....it appears as if most of them were made up. By the government.
John Crudele, a sort of "pop economist" writing at the New York Post, has been for some time calling out the statistical anomalies of the official employment/unemployment numbers the government has been producing, often predicting months out the numbers so often labeled as "unexpected" or "conflicting". Here he talks about the BS numbers we've gotten for the month of April:
The Labor Department reported that 244,000 new non-farm jobs were created in April. Wall Street expected only about 180,000 -- and the difference between those two numbers is worth billions to investors.
To get its job count up to 244,000, the Labor Department added 175,000 jobs that it thinks and hopes -- but can't prove -- actually exist.
These 175,000 jobs are what Uncle Sam believes are being created by newly-formed companies. This is called the Birth/Death Model by Labor's Bureau of Labor Statistics for those of you who'd like to look it up on www.bls.gov.
Since economic growth in 2011 has clearly slowed (even the Commerce Department's gross domestic product figures, as well as other employment data, show this) Labor's guess on the number of new companies being created is a case of wishful thinking and faulty computer programming.
And that, folks, is how you get 244,000 additional jobs while seeing unemployment spike to 9% without additional job seekers entering the market. Mystery solved. Which means that it is highly likely that only 70,000 jobs were created in April, of which 62,000 were provided by...McDonald's.
We'll see the economy continue to "grow" according to Crudele, via numerical gimmicks and trickery:
And the optimism -- and the resulting problems -- will only grow with the May and June employment numbers.
That's because Labor added 191,000 and 131,000, respectively, in May and June of 2010 for the jobs it hopes, but can't prove, are being created by newly formed companies. At the end of each of those years the government needed to issue corrections because most of jobs added under the Birth/Death Model proved illusory.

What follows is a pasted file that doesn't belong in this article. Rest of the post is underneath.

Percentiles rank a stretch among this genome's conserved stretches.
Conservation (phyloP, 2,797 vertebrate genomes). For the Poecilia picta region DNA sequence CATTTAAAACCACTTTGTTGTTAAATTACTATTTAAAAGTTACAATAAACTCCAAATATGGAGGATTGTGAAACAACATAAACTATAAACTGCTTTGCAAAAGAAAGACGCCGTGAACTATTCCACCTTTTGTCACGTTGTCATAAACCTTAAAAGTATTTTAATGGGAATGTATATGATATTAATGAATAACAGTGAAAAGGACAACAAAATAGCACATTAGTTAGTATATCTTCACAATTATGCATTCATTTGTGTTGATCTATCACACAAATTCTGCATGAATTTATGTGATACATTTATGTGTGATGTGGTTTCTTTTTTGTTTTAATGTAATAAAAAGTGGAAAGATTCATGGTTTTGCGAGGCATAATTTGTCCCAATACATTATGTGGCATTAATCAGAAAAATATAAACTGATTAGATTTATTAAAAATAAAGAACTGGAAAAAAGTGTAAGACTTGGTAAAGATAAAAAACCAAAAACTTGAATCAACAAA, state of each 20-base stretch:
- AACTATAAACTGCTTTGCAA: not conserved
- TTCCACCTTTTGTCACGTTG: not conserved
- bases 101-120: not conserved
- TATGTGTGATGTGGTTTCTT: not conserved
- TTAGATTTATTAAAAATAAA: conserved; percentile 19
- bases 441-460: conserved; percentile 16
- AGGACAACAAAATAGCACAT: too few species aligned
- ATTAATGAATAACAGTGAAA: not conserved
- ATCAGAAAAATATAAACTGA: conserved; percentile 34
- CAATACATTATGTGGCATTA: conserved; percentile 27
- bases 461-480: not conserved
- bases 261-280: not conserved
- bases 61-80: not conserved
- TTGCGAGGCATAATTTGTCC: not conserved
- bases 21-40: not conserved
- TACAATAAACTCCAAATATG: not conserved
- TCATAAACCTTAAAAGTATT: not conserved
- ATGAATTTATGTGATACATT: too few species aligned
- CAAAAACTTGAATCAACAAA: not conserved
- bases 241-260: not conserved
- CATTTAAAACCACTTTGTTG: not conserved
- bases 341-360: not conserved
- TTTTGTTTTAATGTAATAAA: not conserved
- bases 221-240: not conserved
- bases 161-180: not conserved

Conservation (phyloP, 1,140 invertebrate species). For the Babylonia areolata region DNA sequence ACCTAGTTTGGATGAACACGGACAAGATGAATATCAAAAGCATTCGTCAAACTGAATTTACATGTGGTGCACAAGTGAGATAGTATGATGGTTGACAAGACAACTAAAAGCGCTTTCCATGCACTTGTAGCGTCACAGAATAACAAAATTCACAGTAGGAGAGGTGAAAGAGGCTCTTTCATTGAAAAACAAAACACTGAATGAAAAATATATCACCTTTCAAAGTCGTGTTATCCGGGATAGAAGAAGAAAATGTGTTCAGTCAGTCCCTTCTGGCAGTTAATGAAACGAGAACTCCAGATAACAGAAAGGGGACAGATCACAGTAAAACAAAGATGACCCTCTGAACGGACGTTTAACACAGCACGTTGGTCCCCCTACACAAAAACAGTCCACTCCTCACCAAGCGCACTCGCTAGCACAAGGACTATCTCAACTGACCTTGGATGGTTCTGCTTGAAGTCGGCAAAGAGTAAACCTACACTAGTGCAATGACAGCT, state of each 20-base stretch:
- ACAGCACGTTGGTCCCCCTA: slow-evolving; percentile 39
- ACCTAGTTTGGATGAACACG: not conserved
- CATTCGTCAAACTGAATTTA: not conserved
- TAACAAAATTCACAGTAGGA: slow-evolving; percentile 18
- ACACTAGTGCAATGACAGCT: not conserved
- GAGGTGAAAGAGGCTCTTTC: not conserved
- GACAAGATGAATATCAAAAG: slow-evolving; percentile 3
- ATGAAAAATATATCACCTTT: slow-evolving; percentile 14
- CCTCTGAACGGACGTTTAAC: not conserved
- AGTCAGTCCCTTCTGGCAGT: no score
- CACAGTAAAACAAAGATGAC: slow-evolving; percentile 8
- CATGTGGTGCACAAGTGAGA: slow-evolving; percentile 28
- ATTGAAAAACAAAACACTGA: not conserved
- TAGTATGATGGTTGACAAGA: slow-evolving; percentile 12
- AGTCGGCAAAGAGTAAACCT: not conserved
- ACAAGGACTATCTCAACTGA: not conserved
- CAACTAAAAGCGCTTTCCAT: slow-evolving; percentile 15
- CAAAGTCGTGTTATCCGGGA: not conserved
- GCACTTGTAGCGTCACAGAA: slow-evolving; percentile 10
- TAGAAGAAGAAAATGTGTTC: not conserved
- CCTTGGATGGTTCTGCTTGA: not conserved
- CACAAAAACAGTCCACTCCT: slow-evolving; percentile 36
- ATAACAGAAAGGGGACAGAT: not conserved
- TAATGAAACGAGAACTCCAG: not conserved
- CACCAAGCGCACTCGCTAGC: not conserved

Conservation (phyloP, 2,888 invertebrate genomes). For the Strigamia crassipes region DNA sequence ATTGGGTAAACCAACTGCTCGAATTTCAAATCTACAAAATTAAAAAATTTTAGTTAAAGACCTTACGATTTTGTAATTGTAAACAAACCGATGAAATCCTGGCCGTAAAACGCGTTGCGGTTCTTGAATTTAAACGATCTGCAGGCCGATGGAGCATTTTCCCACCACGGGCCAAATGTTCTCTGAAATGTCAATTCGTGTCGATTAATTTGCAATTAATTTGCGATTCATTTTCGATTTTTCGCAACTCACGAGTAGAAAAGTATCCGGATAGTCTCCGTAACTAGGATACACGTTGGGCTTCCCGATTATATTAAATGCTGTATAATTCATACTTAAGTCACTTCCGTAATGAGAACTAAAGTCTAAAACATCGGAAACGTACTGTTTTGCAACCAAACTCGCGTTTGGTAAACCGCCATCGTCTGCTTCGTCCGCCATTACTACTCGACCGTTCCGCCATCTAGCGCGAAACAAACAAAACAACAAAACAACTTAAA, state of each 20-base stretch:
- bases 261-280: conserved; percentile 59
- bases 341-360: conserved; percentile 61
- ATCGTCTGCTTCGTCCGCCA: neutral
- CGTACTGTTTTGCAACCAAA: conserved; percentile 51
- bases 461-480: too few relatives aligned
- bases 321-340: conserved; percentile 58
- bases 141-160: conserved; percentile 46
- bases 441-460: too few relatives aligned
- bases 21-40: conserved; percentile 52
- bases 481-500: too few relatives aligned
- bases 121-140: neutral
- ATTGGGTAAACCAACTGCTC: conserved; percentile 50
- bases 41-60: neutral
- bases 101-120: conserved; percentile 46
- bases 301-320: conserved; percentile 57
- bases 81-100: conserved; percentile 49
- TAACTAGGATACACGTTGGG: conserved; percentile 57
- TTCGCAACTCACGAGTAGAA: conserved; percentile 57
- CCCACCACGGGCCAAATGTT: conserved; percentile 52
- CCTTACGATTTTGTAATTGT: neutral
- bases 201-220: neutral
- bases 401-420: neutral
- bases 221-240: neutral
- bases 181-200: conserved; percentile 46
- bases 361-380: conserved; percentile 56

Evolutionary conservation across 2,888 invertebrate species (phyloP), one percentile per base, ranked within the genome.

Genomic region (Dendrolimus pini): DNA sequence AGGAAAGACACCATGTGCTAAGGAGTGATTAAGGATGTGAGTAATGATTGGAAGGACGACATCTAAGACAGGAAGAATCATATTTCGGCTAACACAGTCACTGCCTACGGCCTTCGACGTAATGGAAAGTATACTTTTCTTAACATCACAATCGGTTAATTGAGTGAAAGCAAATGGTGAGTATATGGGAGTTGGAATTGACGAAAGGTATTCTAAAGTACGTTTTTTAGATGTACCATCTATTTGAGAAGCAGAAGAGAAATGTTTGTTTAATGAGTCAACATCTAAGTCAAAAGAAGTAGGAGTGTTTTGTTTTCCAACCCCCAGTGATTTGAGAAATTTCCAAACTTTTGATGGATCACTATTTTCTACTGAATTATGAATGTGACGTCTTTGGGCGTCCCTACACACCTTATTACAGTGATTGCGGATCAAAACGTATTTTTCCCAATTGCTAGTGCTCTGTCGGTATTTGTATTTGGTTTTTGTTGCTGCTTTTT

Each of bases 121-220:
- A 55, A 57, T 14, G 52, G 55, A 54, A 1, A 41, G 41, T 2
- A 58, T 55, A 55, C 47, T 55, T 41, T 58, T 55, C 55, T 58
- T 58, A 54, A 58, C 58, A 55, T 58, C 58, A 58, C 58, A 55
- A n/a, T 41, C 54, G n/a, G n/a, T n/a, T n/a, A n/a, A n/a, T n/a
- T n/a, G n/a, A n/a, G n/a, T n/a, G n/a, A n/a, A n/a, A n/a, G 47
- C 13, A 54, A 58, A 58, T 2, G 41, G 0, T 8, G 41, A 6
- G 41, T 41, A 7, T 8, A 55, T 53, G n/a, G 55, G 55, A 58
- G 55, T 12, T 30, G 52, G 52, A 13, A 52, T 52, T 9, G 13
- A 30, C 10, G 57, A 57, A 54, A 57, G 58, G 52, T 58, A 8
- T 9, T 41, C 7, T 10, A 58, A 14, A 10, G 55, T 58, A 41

This year's guesstimates have been running higher than 2010's, so the job count that will be reported on June 3 and July 8 (for May and June, respectively) are going to be strong.
That's a guarantee.
The "resulting problems" Crudele speaks of include the Fed tightening the money supply & banks raising lending rates on the illusion of an economic upswing, while job hunters flood back into the market on false hope, which could ironically give the unemployment numbers a spike they haven't seen since 2009.
Crudele's own paper sees the conflict between the numbers and the reality but can't put a finger on it:
At first glance, New York's job numbers look promising -- with an unemployment rate at 8 percent, down from 9.5 percent only a year ago.
New York reported that 900 jobs were created over the last year for its residents, according to state Labor Department records.
But there are other numbers that tell a more troubling tale, like the roughly 80,000 people who have left the workforce over the past two years.
New Yorkers are dropping out of the job market -- and joining the government welfare rolls.
Take the Feds' food stamp program, where nearly 3 million New Yorkers are currently enrolled. According to the latest figures from the United States Department of Agriculture, more than 263,000 New Yorkers applied in February for the Supplemental Nutrition Assistance Program (SNAP) or food stamps.
Nationally, the US Labor Department reports a 1.5 million decline in the unemployment levels over the last year, but the USDA reports 4.6 million Americans have signed up for food stamps over the same period.
The legacy of Barack Obama, I suppose: False economic reports (trumpeted by a compliant media refusing to look into the numbers) leading to a double-dip recession, forcing millions of Americans onto food stamps despite a "positive economic outlook". And as opposed to "green jobs" building windmill or trains to nowhere, Americans line up by the millions for jobs flipping burgers.
Well, we were promised change, and we got it. Got it but good...